War of the Rebellion: Serial 118 Page 0190 PRISONERS OF WAR AND STATE, ETC.

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impossible to furnish the equivalent named will you accept for him one Henry Voegler, now held at Baltimore? If so please notify me through Captain Mulford.

I am, very respectfully, your obedient servant,

WM. H. LUDLOW,

Lieutenant-Colonel and Agent for Exchange of Prisoners.

MADISON, WIS., January 19, 1863.

Honorable EDWIN M. STANTON, Secretary of War:

I think the record in the habeas corpus cases will answer. We have agreed to argue the motion for writ for error on Friday, the 30th, provided you will authorize General Elliott to parole the prisoners. I recommend you to do so. Please answer at once.

T. O. HOWE.

WAR DEPARTMENT, Washington, January 19, 1863.

Honorable T. O. HOWE, Madison, Wis.:

General Elliott is authorized to parole the prisoners if you so advise, and to do whatsoever you as counsel of the United States may deem proper to be done upon the subject. Please show him this telegram.

EDWIN M. STANTON,

Secretary of War.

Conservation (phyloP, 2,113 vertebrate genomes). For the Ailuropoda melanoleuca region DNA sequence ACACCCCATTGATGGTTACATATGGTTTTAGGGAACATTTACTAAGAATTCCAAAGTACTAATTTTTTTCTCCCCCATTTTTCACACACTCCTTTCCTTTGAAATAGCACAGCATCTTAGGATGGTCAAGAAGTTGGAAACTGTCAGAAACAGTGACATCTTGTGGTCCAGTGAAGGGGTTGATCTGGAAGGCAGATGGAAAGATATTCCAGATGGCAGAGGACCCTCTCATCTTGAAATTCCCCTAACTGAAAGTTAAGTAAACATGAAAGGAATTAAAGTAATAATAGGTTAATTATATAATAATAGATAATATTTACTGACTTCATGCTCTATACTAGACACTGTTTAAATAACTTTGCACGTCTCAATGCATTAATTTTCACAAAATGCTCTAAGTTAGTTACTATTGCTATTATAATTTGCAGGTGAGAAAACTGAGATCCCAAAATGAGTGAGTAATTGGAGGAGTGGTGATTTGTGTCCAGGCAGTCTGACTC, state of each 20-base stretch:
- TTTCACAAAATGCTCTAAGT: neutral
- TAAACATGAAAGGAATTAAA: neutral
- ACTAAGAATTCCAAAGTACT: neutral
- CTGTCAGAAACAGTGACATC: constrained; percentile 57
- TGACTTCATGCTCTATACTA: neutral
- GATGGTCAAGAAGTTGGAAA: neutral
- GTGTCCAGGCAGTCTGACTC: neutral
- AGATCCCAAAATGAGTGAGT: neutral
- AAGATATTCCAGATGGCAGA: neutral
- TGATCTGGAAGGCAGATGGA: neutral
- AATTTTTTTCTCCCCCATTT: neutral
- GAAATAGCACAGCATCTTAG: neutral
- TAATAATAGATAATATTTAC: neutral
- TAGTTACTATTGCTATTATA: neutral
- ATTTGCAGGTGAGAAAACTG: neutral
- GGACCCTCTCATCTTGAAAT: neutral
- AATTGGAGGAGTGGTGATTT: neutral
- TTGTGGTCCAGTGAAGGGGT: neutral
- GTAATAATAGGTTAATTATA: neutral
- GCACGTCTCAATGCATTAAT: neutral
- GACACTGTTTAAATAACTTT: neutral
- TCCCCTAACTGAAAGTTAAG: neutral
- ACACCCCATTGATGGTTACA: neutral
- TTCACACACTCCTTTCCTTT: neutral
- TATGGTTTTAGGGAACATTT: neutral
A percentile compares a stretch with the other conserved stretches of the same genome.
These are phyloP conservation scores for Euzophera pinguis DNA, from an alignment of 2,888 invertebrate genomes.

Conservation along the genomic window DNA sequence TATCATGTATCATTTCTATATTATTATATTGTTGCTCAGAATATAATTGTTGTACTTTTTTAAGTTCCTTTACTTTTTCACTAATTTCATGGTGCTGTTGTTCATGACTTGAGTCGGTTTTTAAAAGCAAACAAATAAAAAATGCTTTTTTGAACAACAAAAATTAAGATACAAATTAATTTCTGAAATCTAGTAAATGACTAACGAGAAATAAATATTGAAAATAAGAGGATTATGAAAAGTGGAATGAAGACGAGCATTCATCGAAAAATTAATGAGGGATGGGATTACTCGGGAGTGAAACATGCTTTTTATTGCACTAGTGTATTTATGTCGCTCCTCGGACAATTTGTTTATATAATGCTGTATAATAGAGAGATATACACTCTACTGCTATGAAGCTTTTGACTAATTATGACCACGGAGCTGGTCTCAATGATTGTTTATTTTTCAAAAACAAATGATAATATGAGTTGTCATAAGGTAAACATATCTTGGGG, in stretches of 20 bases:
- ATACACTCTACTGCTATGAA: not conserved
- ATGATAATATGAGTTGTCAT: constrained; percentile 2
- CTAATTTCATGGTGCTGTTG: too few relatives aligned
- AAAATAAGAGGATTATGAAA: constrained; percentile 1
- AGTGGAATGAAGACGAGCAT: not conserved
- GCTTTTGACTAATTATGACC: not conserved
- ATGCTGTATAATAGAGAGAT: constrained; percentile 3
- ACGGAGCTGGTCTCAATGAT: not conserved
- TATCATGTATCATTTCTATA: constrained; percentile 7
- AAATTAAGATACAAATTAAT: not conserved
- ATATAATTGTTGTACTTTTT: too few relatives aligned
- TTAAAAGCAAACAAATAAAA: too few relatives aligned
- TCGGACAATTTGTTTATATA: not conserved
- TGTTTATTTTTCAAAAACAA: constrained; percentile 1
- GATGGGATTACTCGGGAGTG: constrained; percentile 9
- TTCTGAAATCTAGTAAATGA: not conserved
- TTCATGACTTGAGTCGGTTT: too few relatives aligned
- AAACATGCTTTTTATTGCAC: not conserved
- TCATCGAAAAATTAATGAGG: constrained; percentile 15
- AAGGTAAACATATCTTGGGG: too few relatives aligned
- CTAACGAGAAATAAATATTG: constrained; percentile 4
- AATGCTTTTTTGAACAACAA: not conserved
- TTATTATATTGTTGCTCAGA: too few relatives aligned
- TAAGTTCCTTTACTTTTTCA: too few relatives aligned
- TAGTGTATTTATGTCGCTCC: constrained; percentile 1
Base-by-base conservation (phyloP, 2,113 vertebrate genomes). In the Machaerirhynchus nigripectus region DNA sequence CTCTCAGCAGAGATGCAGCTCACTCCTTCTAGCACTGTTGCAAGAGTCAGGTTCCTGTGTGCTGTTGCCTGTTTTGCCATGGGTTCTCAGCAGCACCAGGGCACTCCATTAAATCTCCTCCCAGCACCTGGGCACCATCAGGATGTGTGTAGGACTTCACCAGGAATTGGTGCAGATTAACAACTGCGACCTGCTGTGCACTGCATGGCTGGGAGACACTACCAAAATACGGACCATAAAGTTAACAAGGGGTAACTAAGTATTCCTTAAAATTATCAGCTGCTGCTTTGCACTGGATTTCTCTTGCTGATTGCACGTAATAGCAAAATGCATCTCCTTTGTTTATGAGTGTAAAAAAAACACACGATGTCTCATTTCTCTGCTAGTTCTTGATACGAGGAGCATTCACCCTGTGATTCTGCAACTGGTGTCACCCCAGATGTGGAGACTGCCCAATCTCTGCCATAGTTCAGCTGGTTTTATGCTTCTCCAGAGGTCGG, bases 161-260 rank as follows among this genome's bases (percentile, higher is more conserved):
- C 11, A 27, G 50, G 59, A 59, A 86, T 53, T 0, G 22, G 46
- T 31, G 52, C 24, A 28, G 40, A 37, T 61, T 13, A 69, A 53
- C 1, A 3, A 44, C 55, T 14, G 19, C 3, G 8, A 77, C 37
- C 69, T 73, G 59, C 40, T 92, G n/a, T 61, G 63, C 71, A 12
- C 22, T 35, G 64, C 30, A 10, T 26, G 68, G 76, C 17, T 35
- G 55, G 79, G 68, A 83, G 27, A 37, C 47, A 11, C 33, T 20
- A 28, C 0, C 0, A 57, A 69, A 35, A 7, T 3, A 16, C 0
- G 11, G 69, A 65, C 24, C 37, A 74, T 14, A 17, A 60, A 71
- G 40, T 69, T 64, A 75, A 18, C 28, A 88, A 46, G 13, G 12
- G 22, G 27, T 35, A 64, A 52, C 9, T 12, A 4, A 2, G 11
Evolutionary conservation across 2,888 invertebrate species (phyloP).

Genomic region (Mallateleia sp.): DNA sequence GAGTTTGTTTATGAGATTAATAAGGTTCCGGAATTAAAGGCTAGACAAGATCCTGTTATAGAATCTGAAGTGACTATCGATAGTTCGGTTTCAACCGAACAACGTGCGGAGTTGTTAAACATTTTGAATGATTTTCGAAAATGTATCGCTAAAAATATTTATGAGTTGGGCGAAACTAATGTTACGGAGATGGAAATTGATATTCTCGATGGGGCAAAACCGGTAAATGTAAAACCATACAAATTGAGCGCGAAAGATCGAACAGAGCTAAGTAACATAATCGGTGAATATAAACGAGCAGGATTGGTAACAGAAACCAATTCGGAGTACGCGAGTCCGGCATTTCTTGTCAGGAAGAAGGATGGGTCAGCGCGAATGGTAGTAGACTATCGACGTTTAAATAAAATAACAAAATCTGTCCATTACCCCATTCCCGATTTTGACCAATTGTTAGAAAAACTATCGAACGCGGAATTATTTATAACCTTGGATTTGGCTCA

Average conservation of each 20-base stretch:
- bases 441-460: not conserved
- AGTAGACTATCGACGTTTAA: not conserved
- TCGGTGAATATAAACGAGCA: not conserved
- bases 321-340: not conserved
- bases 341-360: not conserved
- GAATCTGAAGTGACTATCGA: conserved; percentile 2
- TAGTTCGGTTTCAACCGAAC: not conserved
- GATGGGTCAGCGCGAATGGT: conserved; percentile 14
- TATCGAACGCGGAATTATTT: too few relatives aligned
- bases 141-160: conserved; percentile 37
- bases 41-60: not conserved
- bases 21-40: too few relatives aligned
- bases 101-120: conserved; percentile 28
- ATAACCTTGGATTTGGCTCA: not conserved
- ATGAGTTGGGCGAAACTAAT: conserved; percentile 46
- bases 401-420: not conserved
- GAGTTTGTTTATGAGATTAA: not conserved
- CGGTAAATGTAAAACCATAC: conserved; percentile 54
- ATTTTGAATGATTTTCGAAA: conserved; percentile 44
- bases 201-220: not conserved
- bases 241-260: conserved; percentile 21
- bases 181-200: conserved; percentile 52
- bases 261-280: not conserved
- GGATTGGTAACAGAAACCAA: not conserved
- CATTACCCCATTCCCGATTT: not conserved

WAR DEPARTMENT, Washington, January 19, 1863.

Brigadier-General ELLIOTT, Madison, Wis.:

You will please follow the instructions of the Honorable T. O. Howe, special counsel of the United States, in respect to the prisoners in your custody.

EDWIN M. STANTON,

Secretary of War.

ATTORNEY-GENERAL'S OFFICE, January 19, 1863.

R. J. LACKEY, Esq.,

U. S. Attorney, Western District of Missouri.

SIR: In answer to your letter of the 9th I have no directions to give as to the propriety of prosecuting indictments pending in your court. The Government here have not any settled purposes on the matter of prosecution so as to interfere with my views of prudence and policy in the matter of prosecutions. And I, trusting to the good judgment of the district attorneys, am willing to leave the mater very much to their discretion. They know (what I cannot know) the tone of feeling in their localities, the character and amount of testimony, the sort of juries likely to be had and the likelihood of fair trial and conviction. Still I wish to make to you a few suggestions which perhaps may aid to conclusions of your own judgment. It is not desirable to try many cases of treason. It is a crime hard to prove, being guarded by a variety of legal technic. And even conviction makes the convict all the more a martyr in the eyes of his partisans. In a clear case against a person of eminence, of notoriety, I would be glad to see a conviction for the public effect rather than the punishment of the individual. But it would be unfortunate to be defeated in many such cases. It is far better policy I think when you have the option to prosecute offenders for vulgar felonious and misdemeanors than for romantic and genteel